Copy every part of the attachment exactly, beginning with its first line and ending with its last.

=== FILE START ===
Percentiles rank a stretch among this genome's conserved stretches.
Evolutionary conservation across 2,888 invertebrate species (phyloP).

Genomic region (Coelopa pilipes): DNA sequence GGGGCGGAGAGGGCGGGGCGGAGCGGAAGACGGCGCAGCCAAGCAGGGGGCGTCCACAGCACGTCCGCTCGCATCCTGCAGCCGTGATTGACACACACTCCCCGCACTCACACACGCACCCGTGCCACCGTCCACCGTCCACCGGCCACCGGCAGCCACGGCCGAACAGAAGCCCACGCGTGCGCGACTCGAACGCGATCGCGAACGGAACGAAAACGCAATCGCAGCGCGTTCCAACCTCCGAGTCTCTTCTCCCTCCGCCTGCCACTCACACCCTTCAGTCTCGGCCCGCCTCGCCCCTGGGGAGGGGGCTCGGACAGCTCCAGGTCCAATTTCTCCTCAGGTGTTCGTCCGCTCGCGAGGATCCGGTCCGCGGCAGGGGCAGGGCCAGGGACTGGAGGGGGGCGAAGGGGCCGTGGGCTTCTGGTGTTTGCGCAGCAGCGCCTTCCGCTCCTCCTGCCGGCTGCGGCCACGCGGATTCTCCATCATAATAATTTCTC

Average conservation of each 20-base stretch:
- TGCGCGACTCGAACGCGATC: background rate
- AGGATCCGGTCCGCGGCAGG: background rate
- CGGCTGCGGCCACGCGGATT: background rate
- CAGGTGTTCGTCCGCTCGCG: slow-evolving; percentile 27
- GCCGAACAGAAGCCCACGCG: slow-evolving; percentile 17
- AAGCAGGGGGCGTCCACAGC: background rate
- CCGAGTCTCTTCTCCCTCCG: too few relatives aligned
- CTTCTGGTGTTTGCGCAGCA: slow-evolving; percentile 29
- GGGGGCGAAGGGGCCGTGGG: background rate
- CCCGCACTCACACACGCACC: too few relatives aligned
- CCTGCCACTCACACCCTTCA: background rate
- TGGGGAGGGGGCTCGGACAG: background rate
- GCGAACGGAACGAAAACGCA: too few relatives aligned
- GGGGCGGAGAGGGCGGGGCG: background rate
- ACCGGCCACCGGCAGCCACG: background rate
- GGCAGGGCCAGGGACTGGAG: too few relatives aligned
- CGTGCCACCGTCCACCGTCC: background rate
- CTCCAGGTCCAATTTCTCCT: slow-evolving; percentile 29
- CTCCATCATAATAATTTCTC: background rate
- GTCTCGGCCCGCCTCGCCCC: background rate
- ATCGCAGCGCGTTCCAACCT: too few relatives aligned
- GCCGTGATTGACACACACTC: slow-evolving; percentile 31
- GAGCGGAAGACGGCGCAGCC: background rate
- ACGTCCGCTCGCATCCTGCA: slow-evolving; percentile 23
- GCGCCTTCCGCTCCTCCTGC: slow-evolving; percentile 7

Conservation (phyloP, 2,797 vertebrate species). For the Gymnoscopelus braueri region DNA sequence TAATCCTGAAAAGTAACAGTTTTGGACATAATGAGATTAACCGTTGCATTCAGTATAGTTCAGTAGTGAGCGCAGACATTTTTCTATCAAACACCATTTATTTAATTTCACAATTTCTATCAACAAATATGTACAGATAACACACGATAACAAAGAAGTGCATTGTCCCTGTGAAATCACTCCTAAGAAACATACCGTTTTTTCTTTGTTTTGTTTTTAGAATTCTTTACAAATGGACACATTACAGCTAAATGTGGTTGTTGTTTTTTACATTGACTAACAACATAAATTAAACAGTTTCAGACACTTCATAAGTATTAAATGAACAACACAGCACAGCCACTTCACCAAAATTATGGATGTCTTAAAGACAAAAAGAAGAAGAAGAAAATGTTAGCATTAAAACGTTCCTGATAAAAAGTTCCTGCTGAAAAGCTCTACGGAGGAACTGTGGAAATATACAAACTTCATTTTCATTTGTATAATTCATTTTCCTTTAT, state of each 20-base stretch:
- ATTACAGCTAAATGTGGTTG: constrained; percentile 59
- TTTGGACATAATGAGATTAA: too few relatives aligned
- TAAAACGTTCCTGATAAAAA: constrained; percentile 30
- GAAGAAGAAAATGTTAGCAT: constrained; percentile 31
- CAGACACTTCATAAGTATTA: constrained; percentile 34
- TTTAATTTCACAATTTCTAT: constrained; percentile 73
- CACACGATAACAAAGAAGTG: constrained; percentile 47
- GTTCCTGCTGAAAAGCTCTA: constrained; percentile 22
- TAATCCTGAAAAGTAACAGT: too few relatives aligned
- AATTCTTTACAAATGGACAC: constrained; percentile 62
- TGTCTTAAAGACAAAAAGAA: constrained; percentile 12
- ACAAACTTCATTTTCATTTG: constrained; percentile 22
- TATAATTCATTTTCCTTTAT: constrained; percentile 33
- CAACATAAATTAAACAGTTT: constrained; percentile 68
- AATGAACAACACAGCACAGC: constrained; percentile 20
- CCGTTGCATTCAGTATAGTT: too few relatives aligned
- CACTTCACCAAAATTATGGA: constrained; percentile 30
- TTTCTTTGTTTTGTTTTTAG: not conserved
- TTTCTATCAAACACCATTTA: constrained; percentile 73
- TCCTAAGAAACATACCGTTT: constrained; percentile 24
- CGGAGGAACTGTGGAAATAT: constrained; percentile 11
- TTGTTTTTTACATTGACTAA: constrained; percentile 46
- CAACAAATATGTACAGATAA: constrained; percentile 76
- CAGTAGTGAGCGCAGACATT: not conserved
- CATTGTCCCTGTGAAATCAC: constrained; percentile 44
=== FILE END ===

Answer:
Percentiles rank a stretch among this genome's conserved stretches.
Evolutionary conservation across 2,888 invertebrate species (phyloP).

Genomic region (Coelopa pilipes): DNA sequence GGGGCGGAGAGGGCGGGGCGGAGCGGAAGACGGCGCAGCCAAGCAGGGGGCGTCCACAGCACGTCCGCTCGCATCCTGCAGCCGTGATTGACACACACTCCCCGCACTCACACACGCACCCGTGCCACCGTCCACCGTCCACCGGCCACCGGCAGCCACGGCCGAACAGAAGCCCACGCGTGCGCGACTCGAACGCGATCGCGAACGGAACGAAAACGCAATCGCAGCGCGTTCCAACCTCCGAGTCTCTTCTCCCTCCGCCTGCCACTCACACCCTTCAGTCTCGGCCCGCCTCGCCCCTGGGGAGGGGGCTCGGACAGCTCCAGGTCCAATTTCTCCTCAGGTGTTCGTCCGCTCGCGAGGATCCGGTCCGCGGCAGGGGCAGGGCCAGGGACTGGAGGGGGGCGAAGGGGCCGTGGGCTTCTGGTGTTTGCGCAGCAGCGCCTTCCGCTCCTCCTGCCGGCTGCGGCCACGCGGATTCTCCATCATAATAATTTCTC

Average conservation of each 20-base stretch:
- TGCGCGACTCGAACGCGATC: background rate
- AGGATCCGGTCCGCGGCAGG: background rate
- CGGCTGCGGCCACGCGGATT: background rate
- CAGGTGTTCGTCCGCTCGCG: slow-evolving; percentile 27
- GCCGAACAGAAGCCCACGCG: slow-evolving; percentile 17
- AAGCAGGGGGCGTCCACAGC: background rate
- CCGAGTCTCTTCTCCCTCCG: too few relatives aligned
- CTTCTGGTGTTTGCGCAGCA: slow-evolving; percentile 29
- GGGGGCGAAGGGGCCGTGGG: background rate
- CCCGCACTCACACACGCACC: too few relatives aligned
- CCTGCCACTCACACCCTTCA: background rate
- TGGGGAGGGGGCTCGGACAG: background rate
- GCGAACGGAACGAAAACGCA: too few relatives aligned
- GGGGCGGAGAGGGCGGGGCG: background rate
- ACCGGCCACCGGCAGCCACG: background rate
- GGCAGGGCCAGGGACTGGAG: too few relatives aligned
- CGTGCCACCGTCCACCGTCC: background rate
- CTCCAGGTCCAATTTCTCCT: slow-evolving; percentile 29
- CTCCATCATAATAATTTCTC: background rate
- GTCTCGGCCCGCCTCGCCCC: background rate
- ATCGCAGCGCGTTCCAACCT: too few relatives aligned
- GCCGTGATTGACACACACTC: slow-evolving; percentile 31
- GAGCGGAAGACGGCGCAGCC: background rate
- ACGTCCGCTCGCATCCTGCA: slow-evolving; percentile 23
- GCGCCTTCCGCTCCTCCTGC: slow-evolving; percentile 7

Conservation (phyloP, 2,797 vertebrate species). For the Gymnoscopelus braueri region DNA sequence TAATCCTGAAAAGTAACAGTTTTGGACATAATGAGATTAACCGTTGCATTCAGTATAGTTCAGTAGTGAGCGCAGACATTTTTCTATCAAACACCATTTATTTAATTTCACAATTTCTATCAACAAATATGTACAGATAACACACGATAACAAAGAAGTGCATTGTCCCTGTGAAATCACTCCTAAGAAACATACCGTTTTTTCTTTGTTTTGTTTTTAGAATTCTTTACAAATGGACACATTACAGCTAAATGTGGTTGTTGTTTTTTACATTGACTAACAACATAAATTAAACAGTTTCAGACACTTCATAAGTATTAAATGAACAACACAGCACAGCCACTTCACCAAAATTATGGATGTCTTAAAGACAAAAAGAAGAAGAAGAAAATGTTAGCATTAAAACGTTCCTGATAAAAAGTTCCTGCTGAAAAGCTCTACGGAGGAACTGTGGAAATATACAAACTTCATTTTCATTTGTATAATTCATTTTCCTTTAT, state of each 20-base stretch:
- ATTACAGCTAAATGTGGTTG: constrained; percentile 59
- TTTGGACATAATGAGATTAA: too few relatives aligned
- TAAAACGTTCCTGATAAAAA: constrained; percentile 30
- GAAGAAGAAAATGTTAGCAT: constrained; percentile 31
- CAGACACTTCATAAGTATTA: constrained; percentile 34
- TTTAATTTCACAATTTCTAT: constrained; percentile 73
- CACACGATAACAAAGAAGTG: constrained; percentile 47
- GTTCCTGCTGAAAAGCTCTA: constrained; percentile 22
- TAATCCTGAAAAGTAACAGT: too few relatives aligned
- AATTCTTTACAAATGGACAC: constrained; percentile 62
- TGTCTTAAAGACAAAAAGAA: constrained; percentile 12
- ACAAACTTCATTTTCATTTG: constrained; percentile 22
- TATAATTCATTTTCCTTTAT: constrained; percentile 33
- CAACATAAATTAAACAGTTT: constrained; percentile 68
- AATGAACAACACAGCACAGC: constrained; percentile 20
- CCGTTGCATTCAGTATAGTT: too few relatives aligned
- CACTTCACCAAAATTATGGA: constrained; percentile 30
- TTTCTTTGTTTTGTTTTTAG: not conserved
- TTTCTATCAAACACCATTTA: constrained; percentile 73
- TCCTAAGAAACATACCGTTT: constrained; percentile 24
- CGGAGGAACTGTGGAAATAT: constrained; percentile 11
- TTGTTTTTTACATTGACTAA: constrained; percentile 46
- CAACAAATATGTACAGATAA: constrained; percentile 76
- CAGTAGTGAGCGCAGACATT: not conserved
- CATTGTCCCTGTGAAATCAC: constrained; percentile 44